"The impact is incalculable. Blues and rock cultures have not only influenced culture and social relations, but the music has memorialized it, documented it for history."
Suzanne Cadgène: Saving American Music
Elmore magazine is an American music publication founded in 2005 by Suzanne Cadgène and Arnie Goodman. With the motto, “Saving American Music,” Elmore covers a wide variety of genres, including roots, rhythm and blues, jazz, rock 'n' roll, country, folk and Americana. Elmore's name was inspired by bluesman Elmore James, although Cadgène also explained, “Elmore James was certainly a factor, but Elmore is a funky, American, down-home name. I don't know any ‘Sir Elmores.’”
Elmore runs interviews and in-depth features concerning American music, breaking music news, extensive reviews of new releases, re-issues, music-related films, books and a wide array of live music shows and festivals across the country, as well as giveaways and contests. In 2012, Elmore was inducted into the Blues Hall of Fame. Elmore’s Reviews section, updated daily, features pieces on both new and reissued albums and live shows, as well as music-related films and books. Elmore also maintains a calendar of upcoming live show picks and festival previews this includes basic information regarding the dates and the lineups, as well as the best places for food, drink and more.
Interview by Michael Limnios Suzanne Cadgène / Photo © by Laura Carbone
How has the Blues and Rock Counterculture influenced your views of the world and the journeys you’ve taken?
Music has always been described as "powerful," and that's certainly true when we're talking about the emotions it can evoke--laughter and tears and everything in between--but I think one aspect of music's power has been overlooked, and that is the power of repetition. We can all listen to the phrases "I have a dream" or "Fourscore and twenty years ago" a zillion times, but shortly after, we tune out. What are the next two or three sentences, folks? Huh? But we listen to "Ohio" or "Blowin' In the Wind" or "What's Going On" over and over, all the way through, and we sing along. Speeches and theory will influence us, but songs and their messages help mold who we are.
Personally, I soaked up the many "don't trust the man" messages I heard growing up, so now I still play Devil's Advocate on a regular basis, and for 30 years have had a sign on my desk that says "QUESTION AUTHORITY."
What characterizes "Elmore Magazine" in comparison to other publications? What is the hardest part as a publisher?
The hardest part of being a publisher is saying "No." No to publicists, no to our writers and photographers, no to performers. Elmore is in the fortunate position to help people meet their personal goals, but that doesn't mean we always should.
"The highlight of the last 15 years has been friendships with wonderful people. From my Elmore partner, Arnie Goodman, to the writers and photographers who submit their wonderful works, to the performers who give so much joy, I've been privileged to make both lasting and short-term memorable relationships." (Photo: Elmore Magazine's covers, Dr. John & Ritchie Havens)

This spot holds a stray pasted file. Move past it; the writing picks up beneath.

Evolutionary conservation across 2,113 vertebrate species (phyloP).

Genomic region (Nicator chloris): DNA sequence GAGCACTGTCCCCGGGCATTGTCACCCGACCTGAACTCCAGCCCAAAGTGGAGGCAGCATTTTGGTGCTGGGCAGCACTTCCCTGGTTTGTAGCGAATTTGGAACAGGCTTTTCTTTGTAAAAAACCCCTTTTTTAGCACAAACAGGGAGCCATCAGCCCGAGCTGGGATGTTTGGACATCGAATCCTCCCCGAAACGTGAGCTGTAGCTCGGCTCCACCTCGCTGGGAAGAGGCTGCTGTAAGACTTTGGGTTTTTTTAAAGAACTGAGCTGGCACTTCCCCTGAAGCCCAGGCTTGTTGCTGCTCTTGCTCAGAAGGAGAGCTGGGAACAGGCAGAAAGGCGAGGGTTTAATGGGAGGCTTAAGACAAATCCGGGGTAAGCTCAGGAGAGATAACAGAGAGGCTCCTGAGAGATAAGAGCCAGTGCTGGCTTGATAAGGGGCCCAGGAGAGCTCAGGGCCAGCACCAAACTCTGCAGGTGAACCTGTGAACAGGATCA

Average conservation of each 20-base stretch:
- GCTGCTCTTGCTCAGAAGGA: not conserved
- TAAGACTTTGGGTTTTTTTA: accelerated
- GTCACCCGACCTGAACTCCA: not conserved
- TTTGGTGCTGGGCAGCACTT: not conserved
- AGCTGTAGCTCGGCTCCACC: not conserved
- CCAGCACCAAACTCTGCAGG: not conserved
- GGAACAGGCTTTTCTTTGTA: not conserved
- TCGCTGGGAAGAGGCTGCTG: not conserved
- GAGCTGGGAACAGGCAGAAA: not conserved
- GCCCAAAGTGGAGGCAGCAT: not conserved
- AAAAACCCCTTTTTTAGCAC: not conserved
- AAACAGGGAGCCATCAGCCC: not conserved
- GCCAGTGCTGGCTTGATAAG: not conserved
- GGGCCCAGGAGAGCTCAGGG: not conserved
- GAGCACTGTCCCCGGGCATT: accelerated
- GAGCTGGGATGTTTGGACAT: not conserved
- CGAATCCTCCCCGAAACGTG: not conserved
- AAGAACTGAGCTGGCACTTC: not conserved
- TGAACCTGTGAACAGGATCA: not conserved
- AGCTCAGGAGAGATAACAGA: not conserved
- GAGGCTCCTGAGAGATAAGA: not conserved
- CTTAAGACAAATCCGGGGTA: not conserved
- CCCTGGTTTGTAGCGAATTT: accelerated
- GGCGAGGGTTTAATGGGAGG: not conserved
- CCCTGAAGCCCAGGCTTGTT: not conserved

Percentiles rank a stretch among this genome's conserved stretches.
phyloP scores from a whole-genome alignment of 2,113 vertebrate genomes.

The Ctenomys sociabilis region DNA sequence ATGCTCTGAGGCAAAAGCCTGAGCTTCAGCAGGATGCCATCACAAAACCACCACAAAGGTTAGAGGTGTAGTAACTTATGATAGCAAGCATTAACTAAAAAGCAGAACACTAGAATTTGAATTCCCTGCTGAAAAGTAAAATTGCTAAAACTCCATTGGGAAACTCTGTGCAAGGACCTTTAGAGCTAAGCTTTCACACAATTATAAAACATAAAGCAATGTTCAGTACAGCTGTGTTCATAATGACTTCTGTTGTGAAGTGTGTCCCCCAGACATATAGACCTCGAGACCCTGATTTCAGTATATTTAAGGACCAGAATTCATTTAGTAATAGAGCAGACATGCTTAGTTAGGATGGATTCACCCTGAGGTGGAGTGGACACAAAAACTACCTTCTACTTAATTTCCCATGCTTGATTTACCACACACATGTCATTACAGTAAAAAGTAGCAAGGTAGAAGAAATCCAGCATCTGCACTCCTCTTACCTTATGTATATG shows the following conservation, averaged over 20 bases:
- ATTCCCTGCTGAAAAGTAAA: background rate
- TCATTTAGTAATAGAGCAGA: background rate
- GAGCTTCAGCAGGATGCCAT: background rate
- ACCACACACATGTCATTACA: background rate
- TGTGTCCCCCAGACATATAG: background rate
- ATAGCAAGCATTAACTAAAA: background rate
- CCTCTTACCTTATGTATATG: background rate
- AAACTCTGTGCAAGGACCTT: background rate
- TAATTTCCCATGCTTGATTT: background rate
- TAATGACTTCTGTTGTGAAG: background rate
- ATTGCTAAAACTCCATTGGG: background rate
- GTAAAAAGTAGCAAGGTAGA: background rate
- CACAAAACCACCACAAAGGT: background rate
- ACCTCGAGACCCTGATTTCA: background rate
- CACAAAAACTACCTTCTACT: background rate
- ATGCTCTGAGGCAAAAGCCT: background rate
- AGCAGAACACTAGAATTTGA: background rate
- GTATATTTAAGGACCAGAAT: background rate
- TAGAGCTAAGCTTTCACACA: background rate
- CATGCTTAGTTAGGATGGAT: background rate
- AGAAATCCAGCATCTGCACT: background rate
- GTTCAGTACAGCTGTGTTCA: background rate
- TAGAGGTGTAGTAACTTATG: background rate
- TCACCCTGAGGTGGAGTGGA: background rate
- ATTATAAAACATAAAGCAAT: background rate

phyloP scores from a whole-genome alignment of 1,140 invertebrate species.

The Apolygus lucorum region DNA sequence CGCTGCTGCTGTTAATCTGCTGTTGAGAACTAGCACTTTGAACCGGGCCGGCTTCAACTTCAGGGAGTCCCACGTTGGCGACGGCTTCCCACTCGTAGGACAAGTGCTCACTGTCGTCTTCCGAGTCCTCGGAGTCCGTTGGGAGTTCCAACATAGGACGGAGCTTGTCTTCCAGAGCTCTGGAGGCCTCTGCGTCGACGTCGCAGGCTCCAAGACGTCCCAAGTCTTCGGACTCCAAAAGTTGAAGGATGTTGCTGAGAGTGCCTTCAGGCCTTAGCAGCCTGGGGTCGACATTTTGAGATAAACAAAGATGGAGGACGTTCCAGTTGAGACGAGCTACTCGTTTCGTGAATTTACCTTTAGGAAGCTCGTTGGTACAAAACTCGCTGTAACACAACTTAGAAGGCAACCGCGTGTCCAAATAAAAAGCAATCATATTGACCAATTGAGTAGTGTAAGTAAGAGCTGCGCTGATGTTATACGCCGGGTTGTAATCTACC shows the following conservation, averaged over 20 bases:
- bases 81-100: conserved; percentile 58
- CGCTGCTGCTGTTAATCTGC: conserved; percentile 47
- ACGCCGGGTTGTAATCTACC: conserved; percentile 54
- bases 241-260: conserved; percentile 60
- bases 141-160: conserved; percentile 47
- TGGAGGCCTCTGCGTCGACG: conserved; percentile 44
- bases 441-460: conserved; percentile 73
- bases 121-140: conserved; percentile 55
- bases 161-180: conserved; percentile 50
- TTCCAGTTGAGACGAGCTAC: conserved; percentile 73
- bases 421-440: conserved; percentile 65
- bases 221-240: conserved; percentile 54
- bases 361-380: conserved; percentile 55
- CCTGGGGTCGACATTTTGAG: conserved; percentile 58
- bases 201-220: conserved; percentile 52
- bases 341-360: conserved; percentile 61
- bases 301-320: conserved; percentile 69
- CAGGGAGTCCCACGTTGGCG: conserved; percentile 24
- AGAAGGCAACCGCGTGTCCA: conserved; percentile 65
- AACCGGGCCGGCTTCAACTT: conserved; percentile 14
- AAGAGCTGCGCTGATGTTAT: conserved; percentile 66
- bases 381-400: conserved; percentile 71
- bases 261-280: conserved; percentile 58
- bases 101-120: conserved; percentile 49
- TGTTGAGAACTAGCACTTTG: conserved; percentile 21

What do you miss most nowadays from the music of the past? What are your hopes and fears for the future of?
I miss some of the performers, of course, but I don't think things are as dire as we imagine. My father, a Big Band fan, used to tell me "my" music wasn't very good, and there were few people of talent. I think he forgot about all the stupid stuff from "his" era, and only played the Benny Goodman, Ella Fitzgerald and Louis Armstrong goodies. At any given moment, there's good and bad, it's just that the bad gets forgotten, so when you're comparing the highlights of yesterday to everything today, yesterday music's almost always going to win. I hate the formulaic songwriting that some artists seem to succeed with today, but there's always been drivel, and hopefully today's drivel will get buried.
I do have a fear that, more and more, artists will become successful based on their antics, not their music.
If you could change one thing in the musical world and it would become a reality, what would that be?
That artists would get a fair shake and earn a living in keeping with their deserved popularity, i.e., their talent, not the size of their jewelry or butt or off-stage antics.
What is the impact of the Blues and Rock culture on the racial, political and socio-cultural implications?
That answer is a book. The impact is incalculable. Blues and rock cultures have not only influenced culture and social relations, but the music has memorialized it, documented it for history.
"The hardest part of being a publisher is saying "No." No to publicists, no to our writers and photographers, no to performers. Elmore is in the fortunate position to help people meet their personal goals, but that doesn't mean we always should." Photo: Elmore Magazine's cover, Bob Dylan)
Which meetings have been the most important experiences for you? What was the best advice anyone ever gave you?
The highlight of the last 15 years has been friendships with wonderful people. From my Elmore partner, Arnie Goodman, to the writers and photographers who submit their wonderful works, to the performers who give so much joy, I've been privileged to make both lasting and short-term memorable relationships.
The best advice anyone ever gave me was: "Think."
Let’s take a trip with a time machine, so where and why would you really want to go for a whole day?
I'd like to go forward 200 or 300 years, to see what's going on. If I went further, I don't think I'd recognize anything--after all, Kitty Hawk was just over 100 years ago, the Web was invented in 1982 and the first cellular network debuted a little over 20 years ago, but today most of us couldn't function without all three, and things are moving even faster now. So maybe 100 or 200 years in the future.
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